For the past three years I've been working on My days of losing words, a series that explores my life with chronic migraine through self portraits, medical images and still life imagery. Once upon a time I used to be a landscape and urban landscape photographer, but when I got hit with the headache in '08, that had to slow down, so I started shooting what my life became. It deals with the physical way that I see when I'm in pain- I get tunnel vision- and the claustrophobia of chronic illness. Thankfully, I'm feeling a bit better these days and it also deals with the healing process, too. It's going to be published by Kehrer Verlag this fall. Kickstarter coming soon!- Rachael Jablo
Fusce sed odio dui. Donec sed odio dui. Nullam quis risus eget urna mollis ornare vel eu leo. Cum sociis natoque penatibus et magnis dis parturient montes, nascetur ridiculus mus. Donec ullamcorper nulla non metus auctor fringilla. Cras mattis consectetur purus sit amet fermentum. Duis mollis, est non commodo luctus, nisi erat porttitor ligula, eget lacinia odio sem nec elit. Donec id elit non mi porta gravida at eget metus. Curabitur blandit tempus porttitor. Vestibulum id ligula porta felis euismod.Read More
Glacier National Park is located in the U.S. state of Montana, bordering the Canadian provinces of Alberta and British Columbia. The park encompasses over 1,000,000 acres (4,000 km2) and includes parts of two mountain ranges (sub-ranges of the Rocky Mountains), over 130 named lakes, more than 1,000 different species of plants and hundreds of species of animals. This vast pristine ecosystem is the centerpiece of what has been referred to as the "Crown of the Continent Ecosystem", a region of protected land encompassing 16,000 square miles (41,000 km2).Read More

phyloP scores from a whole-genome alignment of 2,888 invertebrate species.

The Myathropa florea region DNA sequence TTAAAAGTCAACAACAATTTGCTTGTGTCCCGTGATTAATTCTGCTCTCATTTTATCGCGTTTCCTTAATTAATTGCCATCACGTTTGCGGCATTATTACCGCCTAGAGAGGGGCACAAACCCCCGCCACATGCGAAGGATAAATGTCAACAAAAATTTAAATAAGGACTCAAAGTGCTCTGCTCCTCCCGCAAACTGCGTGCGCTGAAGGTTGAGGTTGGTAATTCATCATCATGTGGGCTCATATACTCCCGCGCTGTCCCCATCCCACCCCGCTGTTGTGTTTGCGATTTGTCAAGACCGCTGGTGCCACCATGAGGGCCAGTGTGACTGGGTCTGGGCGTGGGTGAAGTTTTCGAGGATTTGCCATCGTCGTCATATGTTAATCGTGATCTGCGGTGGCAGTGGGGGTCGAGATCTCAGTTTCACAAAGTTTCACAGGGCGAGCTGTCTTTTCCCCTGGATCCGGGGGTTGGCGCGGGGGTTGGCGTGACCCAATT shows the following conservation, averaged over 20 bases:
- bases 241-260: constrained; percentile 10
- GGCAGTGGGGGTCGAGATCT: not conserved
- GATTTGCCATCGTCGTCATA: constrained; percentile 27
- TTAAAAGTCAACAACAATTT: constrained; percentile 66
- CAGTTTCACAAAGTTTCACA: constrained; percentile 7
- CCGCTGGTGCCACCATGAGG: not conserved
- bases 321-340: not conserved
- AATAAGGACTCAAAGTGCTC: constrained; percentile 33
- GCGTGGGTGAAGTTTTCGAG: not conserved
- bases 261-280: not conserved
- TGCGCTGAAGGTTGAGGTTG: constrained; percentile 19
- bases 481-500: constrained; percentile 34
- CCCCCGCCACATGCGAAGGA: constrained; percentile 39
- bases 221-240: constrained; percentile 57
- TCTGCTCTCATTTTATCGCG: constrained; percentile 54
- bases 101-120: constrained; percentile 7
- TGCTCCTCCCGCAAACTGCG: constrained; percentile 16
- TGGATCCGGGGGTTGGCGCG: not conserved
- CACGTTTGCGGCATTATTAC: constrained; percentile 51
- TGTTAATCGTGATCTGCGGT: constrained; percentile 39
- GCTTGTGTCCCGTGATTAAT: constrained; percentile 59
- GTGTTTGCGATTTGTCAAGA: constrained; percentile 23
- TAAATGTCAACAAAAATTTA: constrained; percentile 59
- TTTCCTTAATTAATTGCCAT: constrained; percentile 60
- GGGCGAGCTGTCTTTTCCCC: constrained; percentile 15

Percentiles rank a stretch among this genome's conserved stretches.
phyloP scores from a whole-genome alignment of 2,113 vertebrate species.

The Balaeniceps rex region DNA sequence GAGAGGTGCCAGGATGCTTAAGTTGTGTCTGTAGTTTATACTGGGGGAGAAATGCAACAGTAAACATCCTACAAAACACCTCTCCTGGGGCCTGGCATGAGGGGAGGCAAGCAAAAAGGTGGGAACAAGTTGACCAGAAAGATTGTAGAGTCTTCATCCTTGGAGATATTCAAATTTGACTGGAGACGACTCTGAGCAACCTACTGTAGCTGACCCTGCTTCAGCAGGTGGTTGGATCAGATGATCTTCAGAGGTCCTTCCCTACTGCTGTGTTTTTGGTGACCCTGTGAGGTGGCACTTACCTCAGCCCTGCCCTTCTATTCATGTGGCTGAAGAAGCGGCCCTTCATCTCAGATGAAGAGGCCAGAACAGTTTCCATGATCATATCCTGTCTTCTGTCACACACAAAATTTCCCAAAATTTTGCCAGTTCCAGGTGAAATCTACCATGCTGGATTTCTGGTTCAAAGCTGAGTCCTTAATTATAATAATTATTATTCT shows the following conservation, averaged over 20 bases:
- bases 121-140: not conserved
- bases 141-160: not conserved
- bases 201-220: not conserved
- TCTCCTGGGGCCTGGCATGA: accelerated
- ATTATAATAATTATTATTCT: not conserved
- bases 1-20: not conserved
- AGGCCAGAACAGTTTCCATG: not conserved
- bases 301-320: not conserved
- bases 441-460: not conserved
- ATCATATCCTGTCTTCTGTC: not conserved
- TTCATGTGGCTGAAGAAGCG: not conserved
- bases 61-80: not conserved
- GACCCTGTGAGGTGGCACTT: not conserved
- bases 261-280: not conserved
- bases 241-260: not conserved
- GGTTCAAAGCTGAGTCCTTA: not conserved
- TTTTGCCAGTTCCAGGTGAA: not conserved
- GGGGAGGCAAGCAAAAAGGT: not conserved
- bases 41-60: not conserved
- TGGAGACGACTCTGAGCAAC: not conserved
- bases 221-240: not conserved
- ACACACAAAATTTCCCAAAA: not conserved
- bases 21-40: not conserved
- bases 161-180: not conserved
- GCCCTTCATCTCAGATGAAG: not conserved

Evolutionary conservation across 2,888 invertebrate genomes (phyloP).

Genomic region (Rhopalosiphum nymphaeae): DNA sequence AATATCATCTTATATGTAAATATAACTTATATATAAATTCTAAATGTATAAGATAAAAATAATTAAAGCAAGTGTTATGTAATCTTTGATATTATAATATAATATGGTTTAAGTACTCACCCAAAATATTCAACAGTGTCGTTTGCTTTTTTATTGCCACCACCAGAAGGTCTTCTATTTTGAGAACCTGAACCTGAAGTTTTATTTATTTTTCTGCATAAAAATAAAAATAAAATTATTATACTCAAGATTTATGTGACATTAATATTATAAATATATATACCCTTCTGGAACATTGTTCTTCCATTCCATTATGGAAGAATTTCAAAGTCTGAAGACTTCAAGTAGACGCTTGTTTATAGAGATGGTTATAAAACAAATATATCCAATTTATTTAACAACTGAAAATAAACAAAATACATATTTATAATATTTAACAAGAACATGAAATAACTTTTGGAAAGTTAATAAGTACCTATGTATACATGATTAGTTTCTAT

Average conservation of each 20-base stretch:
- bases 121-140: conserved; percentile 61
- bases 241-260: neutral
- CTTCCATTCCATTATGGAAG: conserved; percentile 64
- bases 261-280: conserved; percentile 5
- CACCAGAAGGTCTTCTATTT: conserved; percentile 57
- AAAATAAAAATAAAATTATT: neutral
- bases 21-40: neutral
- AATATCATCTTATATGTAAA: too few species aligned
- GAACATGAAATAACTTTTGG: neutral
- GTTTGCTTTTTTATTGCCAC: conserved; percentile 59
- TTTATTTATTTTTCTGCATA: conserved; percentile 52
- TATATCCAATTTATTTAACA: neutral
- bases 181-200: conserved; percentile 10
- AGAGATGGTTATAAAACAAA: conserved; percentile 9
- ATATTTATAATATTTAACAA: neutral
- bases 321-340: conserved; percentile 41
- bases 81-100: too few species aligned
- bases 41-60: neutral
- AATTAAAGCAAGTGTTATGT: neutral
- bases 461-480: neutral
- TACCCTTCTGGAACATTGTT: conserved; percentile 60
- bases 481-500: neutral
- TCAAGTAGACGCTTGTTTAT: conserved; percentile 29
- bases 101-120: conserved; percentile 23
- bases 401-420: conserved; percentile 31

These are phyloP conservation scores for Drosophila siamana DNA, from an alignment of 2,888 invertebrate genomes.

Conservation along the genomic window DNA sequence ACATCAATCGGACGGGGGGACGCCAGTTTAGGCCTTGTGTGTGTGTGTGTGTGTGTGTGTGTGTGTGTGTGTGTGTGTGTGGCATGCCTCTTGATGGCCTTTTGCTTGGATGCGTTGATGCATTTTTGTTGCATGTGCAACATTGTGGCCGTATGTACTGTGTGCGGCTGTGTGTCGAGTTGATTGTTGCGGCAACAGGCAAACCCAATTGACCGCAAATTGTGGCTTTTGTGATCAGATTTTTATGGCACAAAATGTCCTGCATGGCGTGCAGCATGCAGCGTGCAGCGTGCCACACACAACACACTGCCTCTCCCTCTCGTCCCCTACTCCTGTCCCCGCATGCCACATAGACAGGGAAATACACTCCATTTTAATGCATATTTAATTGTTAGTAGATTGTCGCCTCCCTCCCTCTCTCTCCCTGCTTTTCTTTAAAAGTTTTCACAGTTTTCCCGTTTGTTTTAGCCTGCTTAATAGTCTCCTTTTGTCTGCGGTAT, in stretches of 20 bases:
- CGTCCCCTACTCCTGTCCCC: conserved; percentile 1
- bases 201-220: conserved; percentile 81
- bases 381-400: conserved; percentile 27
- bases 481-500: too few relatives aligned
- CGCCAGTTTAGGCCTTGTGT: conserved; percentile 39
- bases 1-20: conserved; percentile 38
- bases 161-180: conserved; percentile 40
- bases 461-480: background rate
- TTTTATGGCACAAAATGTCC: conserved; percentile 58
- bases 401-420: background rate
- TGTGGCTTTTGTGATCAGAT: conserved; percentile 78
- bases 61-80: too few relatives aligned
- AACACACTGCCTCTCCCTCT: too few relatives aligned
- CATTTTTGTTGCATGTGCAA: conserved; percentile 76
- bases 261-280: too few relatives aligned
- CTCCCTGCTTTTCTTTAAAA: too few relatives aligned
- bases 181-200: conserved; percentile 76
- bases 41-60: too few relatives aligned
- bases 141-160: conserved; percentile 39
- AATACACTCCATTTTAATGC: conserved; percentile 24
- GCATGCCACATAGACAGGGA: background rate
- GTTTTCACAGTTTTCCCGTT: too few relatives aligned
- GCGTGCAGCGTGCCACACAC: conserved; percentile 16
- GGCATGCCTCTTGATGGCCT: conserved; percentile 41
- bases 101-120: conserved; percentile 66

Half Dome is nearly as whole as it ever was. The impression from the valley floor that this is a round dome which has lost its northwest half is an illusion. From Glacier Point or from Washburn Point, Half Dome can be seen as a thin ridge of rock oriented northeast-southwest, with its southeast side almost as steep as its northwest side except for the very top. Although the trend of this ridge, as well as that of Tenaya Canyon, is probably controlled by master joints, 80 percent of the northwest "half" of the original dome may well still be there.
On March 28, 2009, a large rock slide of 1,500,000 cubic feet (42,000 m3) occurred from Ahwiyah Point. The slide happened at 5:26 a.m and damaged a large area under the dome. No one was injured but hundreds of trees were knocked down and a portion of the Mirror Lake trail was buried. The slide registered on seismographs as a 2.5 earthquake